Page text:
At the two and a half minute mark, Colemen announces himself with a sweet alto sound — playing long, romantic lines that appear at first to be ignoring the more contemporary groove of the band. But gradually, Ornette is playing more with the band as Jackson is becoming more daring, going all-fills while the second guitar is playing freer. What started as a slightly-off kilter r&b tune starts going in whatever direction the melody takes them. Inevitably, Jackson abandons the 4/4 beat to play along with the soloists, leaving the first guitar to keep the song grounded in the beat.

Eventually, Coleman returns to his long old-school lines and as if to sharpen the contrast, the lead guitarist switches to an acid fuzz tone. About a minute later, the song quickly crashes to the end.

"Voice Poetry" is a pretty good illustration of the rare beauty in Coleman's music. If you listen to his music with preconceptions, you're not likely to enjoy it. But take those preconceptions away, and it starts to make some sense (not always, but when it does, it's audial bliss). Moreover, "Voice Poetry" also teaches us that funk, even funk that is hard to dance to, is not a European or African precept — it's a basic human compulsion.

Listen: Ornette Coleman "Voice Poetry"

Addendum: As I write this, word comes out that another innovative jazz giant, the master percussionist Max Roach, has just passed away at 83 years old after a long illness. Rest in peace Max, we'll miss ya'.

"One Track Mind" is a more-or-less weekly drool over a single song selected on a whim and a short thesis on why you should be drooling over it, too.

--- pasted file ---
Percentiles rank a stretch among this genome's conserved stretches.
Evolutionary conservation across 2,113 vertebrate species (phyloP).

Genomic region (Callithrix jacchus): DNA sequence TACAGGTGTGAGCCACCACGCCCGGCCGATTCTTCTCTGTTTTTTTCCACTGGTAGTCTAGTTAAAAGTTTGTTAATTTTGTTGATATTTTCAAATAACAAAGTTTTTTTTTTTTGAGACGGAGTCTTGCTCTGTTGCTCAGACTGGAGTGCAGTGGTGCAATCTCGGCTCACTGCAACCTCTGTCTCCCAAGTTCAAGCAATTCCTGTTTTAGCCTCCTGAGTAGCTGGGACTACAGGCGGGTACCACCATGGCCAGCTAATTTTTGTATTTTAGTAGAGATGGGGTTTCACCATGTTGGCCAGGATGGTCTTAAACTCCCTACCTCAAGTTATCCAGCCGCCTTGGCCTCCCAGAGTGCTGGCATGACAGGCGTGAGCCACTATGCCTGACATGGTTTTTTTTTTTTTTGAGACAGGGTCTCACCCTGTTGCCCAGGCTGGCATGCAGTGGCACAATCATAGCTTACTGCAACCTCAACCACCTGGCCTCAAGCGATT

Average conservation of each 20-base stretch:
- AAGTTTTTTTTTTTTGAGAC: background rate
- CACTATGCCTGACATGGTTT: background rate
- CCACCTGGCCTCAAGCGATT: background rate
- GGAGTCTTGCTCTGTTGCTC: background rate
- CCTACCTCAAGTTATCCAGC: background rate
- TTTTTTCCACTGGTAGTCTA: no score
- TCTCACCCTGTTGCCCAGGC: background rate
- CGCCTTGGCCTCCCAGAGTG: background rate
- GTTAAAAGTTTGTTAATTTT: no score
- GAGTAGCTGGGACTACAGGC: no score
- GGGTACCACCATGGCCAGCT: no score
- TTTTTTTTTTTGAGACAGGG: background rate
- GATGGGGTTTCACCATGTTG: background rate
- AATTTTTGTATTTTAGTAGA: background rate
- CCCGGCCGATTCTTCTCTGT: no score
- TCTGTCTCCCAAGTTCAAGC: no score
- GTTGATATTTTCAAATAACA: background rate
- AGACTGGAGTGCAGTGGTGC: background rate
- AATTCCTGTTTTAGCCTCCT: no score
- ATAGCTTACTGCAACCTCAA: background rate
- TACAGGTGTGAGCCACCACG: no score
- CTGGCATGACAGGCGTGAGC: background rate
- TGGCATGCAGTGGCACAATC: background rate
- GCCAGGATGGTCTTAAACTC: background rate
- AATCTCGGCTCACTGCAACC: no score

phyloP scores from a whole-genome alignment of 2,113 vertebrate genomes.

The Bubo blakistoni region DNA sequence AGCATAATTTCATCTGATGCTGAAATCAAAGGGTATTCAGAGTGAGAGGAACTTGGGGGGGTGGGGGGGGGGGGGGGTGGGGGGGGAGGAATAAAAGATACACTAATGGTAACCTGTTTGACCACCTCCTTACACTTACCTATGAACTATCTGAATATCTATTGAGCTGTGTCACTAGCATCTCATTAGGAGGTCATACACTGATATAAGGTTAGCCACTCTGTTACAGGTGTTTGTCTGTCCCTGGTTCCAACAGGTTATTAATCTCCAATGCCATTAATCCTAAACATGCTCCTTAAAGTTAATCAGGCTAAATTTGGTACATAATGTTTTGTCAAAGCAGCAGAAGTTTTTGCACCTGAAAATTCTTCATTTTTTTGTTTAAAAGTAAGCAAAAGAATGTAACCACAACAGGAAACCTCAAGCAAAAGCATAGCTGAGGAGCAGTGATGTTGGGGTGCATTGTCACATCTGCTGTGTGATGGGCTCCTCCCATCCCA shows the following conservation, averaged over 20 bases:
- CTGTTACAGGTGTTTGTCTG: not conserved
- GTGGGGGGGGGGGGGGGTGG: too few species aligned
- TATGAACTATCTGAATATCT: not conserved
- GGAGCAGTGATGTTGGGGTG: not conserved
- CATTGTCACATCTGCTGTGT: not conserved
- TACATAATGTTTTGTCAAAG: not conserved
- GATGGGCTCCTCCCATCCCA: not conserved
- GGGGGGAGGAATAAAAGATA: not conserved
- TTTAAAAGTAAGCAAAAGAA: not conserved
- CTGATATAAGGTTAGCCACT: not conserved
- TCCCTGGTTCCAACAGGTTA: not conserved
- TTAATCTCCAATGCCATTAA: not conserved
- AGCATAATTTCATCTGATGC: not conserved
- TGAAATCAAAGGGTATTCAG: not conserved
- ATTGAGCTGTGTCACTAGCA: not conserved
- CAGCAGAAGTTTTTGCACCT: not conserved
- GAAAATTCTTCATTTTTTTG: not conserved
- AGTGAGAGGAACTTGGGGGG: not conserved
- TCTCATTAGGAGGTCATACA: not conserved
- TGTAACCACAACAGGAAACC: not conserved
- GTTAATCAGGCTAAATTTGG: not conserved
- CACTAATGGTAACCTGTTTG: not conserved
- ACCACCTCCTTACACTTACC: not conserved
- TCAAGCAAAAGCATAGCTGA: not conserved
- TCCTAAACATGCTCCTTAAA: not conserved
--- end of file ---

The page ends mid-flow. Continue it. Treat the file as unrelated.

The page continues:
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  • http://www.marksaleski.com Mark Saleski

    you almost have to see a band playing like this to get it. it can at first seem like everybody is ignoring everybody else, you know?

    great stuff pico.

    gees, too bad about Max.

  • http://daslob.blogspot.com/ Pico

    In contrast to me, describing Ornette’e music comes naturally to you. But I suspect I feel it about the same way as you do :&)

  • http://www.marksaleski.com Mark Saleski

    dunno if i’d say it comes easy. maybe it’s because i visualize music with weird 3D moving shapes….no drugs involved!! ;-)

  • http://musical-guru.blogspot.com/ Michael J. West

    There’s actually a prototype for Ornette’s “free-funk” sound. It’s not as liberated from structure and restraint, or as demanding of the musicians’ cooperation (in the sense of listening to each other), but it is as avant-garde and demanding of the listener.

    Whose music am I speaking of? Think of Prime Time’s early recordings without the alto saxophone, but with a gravelly blues shouter in its place, and see if the resulting sound in your head isn’t remarkably like Captain Beefheart. :-)

  • http://daslob.blogspot.com/ Pico

    hmm, now that you mentioned it Michael, there are a lot of similarities between Coleman’s Prime Time and Vliet. Yes, they did use different concepts but both arrived at roughly the same place.

  • http://www.marksaleski.com Mark Saleski

    man,i wish i knew how to operate the software…because i’d be willing to bet that a cool mashup could be made using Trout Mask Replica and In All Languages.